CHARLESTON, W.Va. -- The atmosphere on Monday evening at Grace Bible Church was typical of a lively Sunday service.
The Rev. Matthew Watts, pastor at Grace Bible, led the show at the West Side church. The filled pews of people clapped and hollered in agreement, shouting out an occasional "amen."
But Monday night's focus wasn't the Bible; it was on the education of at-risk children living on Charleston's West Side, which has long been ridden by crime and poverty.
Grace Bible's congregation on Monday was also different, as it was made up of the area's politicians, educators, business leaders and police officers - all of them offering to help "revive the West Side."
The West Side Revitalization and Transformation Initiative aims to create a unique community clearinghouse for families in need living on the West Side, with a special focus on education.
The program will merge several community organizations to provide everything from after-school tutoring to health care for children from birth up to the time they're ready to apply for college or enter the workforce.
A five-year community school project that waives several state policies and allows for reform in Kanawha County's lowest-performing schools has already been approved, and will implement year-round instruction, student uniforms and teacher-specific professional development in schools on the West Side.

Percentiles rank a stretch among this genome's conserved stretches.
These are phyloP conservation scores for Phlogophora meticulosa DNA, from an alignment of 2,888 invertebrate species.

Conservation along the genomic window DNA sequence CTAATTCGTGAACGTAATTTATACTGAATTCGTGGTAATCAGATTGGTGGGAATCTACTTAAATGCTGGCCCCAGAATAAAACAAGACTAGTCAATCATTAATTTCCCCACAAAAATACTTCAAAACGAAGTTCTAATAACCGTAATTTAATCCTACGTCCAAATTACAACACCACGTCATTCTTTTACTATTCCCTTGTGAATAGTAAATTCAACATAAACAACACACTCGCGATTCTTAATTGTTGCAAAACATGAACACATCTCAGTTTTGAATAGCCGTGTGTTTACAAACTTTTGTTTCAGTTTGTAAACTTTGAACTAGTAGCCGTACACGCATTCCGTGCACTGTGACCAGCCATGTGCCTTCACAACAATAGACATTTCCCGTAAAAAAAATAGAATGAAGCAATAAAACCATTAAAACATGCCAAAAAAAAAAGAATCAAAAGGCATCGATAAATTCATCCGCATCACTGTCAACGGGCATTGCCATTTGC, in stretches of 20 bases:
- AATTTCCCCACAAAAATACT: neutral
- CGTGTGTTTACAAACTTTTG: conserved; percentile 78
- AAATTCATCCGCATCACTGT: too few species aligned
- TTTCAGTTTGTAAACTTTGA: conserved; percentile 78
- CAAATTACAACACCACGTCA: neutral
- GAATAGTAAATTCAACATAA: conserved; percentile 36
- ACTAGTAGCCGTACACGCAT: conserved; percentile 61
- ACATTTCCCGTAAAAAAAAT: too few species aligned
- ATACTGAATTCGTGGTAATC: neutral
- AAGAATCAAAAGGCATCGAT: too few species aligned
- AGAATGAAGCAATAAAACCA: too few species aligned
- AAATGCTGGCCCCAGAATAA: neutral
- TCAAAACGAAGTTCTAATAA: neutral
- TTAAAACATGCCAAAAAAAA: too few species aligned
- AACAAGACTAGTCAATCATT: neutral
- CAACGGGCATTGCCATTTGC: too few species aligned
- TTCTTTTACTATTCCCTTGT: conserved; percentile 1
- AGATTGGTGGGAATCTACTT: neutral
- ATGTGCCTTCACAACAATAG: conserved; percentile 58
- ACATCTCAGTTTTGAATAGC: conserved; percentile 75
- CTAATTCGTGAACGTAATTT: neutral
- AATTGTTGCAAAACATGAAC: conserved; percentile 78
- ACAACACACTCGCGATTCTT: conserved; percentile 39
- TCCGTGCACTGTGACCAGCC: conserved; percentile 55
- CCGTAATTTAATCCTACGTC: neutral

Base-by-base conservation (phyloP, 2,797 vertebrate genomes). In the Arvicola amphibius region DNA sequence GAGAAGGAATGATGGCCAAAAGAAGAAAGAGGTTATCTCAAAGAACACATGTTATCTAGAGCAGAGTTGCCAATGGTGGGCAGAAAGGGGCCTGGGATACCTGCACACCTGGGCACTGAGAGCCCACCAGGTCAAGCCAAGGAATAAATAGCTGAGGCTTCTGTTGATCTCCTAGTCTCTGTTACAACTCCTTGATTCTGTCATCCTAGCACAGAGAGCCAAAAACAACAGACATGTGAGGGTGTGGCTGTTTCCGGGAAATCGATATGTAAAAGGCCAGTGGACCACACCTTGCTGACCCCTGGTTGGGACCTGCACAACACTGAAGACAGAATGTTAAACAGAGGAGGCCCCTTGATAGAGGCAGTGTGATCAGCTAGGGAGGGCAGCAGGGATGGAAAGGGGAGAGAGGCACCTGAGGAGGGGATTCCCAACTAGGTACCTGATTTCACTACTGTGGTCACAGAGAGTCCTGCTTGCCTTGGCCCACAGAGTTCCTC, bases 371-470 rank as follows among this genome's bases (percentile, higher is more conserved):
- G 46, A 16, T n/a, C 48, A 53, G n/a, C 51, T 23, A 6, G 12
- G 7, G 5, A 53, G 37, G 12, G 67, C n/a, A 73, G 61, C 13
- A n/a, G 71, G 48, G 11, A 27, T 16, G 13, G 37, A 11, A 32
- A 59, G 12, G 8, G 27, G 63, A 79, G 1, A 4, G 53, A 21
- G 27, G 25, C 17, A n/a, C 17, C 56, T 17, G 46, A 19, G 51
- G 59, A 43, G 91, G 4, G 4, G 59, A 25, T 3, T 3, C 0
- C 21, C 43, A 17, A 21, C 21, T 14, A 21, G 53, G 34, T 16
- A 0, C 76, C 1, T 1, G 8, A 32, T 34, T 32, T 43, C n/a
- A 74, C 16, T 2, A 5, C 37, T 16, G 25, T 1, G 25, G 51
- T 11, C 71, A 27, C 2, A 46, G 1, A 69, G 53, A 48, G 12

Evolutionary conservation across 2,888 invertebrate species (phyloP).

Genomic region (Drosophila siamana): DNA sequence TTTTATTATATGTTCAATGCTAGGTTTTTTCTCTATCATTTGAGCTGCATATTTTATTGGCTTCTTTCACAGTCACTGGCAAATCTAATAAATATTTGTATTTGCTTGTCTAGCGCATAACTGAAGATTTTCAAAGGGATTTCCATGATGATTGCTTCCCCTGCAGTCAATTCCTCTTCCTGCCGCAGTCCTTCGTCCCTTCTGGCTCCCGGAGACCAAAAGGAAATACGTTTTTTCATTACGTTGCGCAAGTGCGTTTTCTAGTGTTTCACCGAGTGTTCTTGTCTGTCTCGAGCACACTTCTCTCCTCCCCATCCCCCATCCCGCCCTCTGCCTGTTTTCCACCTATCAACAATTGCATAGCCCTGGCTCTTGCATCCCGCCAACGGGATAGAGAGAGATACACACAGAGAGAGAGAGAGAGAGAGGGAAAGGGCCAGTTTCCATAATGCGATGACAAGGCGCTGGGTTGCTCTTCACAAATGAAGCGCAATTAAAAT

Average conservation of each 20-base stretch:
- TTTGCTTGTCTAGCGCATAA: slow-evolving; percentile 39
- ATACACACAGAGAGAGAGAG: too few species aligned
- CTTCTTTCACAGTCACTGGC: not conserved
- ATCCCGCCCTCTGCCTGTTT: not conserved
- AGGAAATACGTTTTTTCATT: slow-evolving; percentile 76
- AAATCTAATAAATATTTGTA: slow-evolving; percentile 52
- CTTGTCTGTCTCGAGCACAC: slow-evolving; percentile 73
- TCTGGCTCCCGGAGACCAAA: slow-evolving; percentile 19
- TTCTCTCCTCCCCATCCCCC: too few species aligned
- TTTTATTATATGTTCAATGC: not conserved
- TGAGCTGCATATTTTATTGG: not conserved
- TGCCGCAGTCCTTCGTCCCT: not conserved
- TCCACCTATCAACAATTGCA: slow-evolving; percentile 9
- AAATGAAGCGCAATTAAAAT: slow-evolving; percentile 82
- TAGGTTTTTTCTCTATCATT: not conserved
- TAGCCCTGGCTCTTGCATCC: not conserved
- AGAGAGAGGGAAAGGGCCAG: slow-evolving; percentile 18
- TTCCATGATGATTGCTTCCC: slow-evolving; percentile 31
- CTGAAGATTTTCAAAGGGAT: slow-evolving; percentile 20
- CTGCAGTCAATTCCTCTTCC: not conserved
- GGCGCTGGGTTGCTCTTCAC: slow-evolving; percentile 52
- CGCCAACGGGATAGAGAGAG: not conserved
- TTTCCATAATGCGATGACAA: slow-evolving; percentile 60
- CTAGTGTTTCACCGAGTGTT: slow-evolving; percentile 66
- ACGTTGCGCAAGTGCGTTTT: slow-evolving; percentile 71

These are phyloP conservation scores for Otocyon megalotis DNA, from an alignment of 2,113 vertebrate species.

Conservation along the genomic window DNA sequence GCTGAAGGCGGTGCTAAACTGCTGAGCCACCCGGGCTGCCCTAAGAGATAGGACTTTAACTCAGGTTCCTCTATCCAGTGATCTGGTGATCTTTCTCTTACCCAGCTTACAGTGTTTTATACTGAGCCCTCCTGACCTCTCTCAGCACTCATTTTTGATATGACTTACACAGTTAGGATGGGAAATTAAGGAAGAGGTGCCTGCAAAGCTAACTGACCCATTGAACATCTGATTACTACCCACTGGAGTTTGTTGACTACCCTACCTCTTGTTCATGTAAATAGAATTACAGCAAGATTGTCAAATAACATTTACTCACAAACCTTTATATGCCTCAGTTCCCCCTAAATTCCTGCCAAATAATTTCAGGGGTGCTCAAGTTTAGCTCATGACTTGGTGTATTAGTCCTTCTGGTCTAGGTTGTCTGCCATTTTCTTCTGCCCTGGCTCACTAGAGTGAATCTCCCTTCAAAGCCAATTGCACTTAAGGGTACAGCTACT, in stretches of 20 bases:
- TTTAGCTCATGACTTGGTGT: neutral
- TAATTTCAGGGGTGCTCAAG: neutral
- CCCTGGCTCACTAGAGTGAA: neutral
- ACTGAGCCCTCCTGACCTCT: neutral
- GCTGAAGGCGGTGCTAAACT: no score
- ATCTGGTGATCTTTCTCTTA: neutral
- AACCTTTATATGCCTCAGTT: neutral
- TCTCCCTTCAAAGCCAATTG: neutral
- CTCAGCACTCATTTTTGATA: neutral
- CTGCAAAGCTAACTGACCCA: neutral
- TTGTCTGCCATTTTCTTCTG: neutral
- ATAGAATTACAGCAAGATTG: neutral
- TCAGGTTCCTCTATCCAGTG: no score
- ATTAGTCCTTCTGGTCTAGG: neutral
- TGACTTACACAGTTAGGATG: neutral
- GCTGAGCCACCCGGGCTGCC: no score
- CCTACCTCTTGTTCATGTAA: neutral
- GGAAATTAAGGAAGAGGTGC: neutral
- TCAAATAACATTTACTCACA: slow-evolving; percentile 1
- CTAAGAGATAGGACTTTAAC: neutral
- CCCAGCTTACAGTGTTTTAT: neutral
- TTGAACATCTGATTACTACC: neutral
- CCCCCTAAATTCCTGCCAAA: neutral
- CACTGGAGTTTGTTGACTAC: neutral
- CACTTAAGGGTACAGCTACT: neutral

The ultimate goal is to end cyclical poverty and drug trafficking in the neighborhood, which is predominantly black, and create opportunities for future generations, while at the same time relieving the burden of the West Side's educators who have to worry about far more than a child's homework, Watts said.
"We are ground zero for education reform," Watts told the packed crowd on Monday night. "Education reform in West Virginia will start on the West Side."
Stephen Smith, director of the West Virginia Healthy Kids and Families Coalition, was among those on Monday who stood before West Side citizens and pledged to support the cause.
"As a father, what comes back to me is the reason I do this work and why I have fun doing this work -- because I don't want my son to grow up in a place where half of the students he's in school with think it's normal to not have enough food to eat or to not have enough money to make ends meet. I don't want to live in that kind of state," Smith said, his toddler hanging on his hip. "We will pledge whatever money we got, whatever people we got, and whatever policy initiatives we can help with."
Sen. Erik Wells, D-Kanawha, proudly introduced himself to Monday's crowd as "the only state senator from the West Side," and pushed the importance of education equality.
"Unfortunately, sometimes in our public school system, the excuse of being poor or from a neighborhood that doesn't achieve is allowed for poor test scores, and that's wrong. In all honesty, the things that take place on the West Side would never be allowed in other parts of the city," Wells said. "That child doesn't know what their capabilities are. If you set that bar low, they may hit that low bar. I'd much rather set it high ... than have it so low that everybody hits it and nobody's ready to achieve."
Representatives for Gov. Earl Ray Tomblin and Charleston Mayor Danny Jones also pledged their support, in addition to West Virginia University Chief of Diversity David Fryson and Delegate Nancy Guthrie, D-Kanawha.